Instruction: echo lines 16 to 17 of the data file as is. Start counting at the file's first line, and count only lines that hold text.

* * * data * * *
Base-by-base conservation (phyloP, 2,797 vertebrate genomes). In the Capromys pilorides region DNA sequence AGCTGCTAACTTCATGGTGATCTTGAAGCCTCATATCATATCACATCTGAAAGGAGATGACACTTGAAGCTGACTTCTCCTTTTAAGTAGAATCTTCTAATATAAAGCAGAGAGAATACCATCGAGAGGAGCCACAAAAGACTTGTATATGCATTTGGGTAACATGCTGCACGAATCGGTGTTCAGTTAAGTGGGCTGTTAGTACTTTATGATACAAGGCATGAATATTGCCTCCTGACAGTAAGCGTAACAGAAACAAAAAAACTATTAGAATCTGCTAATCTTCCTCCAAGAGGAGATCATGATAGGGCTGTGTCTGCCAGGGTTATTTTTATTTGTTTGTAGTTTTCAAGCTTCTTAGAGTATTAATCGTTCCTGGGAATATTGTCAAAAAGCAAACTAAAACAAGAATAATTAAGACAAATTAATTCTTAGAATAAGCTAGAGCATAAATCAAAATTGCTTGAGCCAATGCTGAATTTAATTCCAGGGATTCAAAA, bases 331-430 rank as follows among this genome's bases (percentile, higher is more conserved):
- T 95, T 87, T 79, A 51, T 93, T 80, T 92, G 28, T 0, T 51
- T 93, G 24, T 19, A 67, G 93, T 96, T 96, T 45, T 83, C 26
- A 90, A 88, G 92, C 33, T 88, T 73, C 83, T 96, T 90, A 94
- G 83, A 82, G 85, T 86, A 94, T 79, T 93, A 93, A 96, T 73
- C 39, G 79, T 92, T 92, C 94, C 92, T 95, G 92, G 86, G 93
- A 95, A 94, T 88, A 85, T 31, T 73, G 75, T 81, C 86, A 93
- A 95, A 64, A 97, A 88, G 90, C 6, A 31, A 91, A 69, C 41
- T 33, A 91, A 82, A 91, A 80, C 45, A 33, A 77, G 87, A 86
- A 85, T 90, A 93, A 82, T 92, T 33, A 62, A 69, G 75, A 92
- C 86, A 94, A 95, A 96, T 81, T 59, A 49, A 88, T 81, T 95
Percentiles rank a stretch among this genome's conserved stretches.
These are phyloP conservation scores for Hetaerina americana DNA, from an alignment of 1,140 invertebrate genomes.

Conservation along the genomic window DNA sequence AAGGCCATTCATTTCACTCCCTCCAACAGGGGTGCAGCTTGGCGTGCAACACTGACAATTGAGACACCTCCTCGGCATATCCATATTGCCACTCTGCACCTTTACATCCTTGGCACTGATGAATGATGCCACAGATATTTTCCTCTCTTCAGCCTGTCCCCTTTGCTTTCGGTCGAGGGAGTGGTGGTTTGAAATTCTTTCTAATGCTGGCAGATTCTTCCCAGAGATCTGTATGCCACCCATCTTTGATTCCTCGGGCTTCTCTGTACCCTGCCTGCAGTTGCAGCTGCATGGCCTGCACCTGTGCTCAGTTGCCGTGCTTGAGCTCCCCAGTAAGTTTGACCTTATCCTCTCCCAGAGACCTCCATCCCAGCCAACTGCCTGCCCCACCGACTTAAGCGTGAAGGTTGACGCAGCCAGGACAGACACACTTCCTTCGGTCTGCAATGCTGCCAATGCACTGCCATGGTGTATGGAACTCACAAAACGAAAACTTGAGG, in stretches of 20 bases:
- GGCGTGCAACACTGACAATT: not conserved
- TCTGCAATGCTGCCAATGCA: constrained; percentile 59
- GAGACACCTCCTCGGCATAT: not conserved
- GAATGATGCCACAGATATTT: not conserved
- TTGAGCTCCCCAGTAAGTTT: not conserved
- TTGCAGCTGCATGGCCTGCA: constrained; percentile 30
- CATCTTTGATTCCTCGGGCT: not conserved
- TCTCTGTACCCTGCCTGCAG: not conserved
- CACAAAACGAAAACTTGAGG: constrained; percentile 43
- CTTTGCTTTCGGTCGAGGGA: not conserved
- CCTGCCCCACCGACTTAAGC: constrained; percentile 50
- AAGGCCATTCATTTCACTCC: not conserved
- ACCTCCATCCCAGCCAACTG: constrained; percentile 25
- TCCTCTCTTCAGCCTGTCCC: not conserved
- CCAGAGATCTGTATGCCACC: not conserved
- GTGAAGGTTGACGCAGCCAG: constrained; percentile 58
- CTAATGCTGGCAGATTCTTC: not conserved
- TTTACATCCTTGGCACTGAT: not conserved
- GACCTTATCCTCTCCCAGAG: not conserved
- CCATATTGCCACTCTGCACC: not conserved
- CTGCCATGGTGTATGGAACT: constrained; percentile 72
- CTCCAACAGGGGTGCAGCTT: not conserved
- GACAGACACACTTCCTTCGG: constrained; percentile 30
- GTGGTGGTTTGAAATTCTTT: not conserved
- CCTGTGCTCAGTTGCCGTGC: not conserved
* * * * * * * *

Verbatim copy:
- TCTGCAATGCTGCCAATGCA: constrained; percentile 59
- GAGACACCTCCTCGGCATAT: not conserved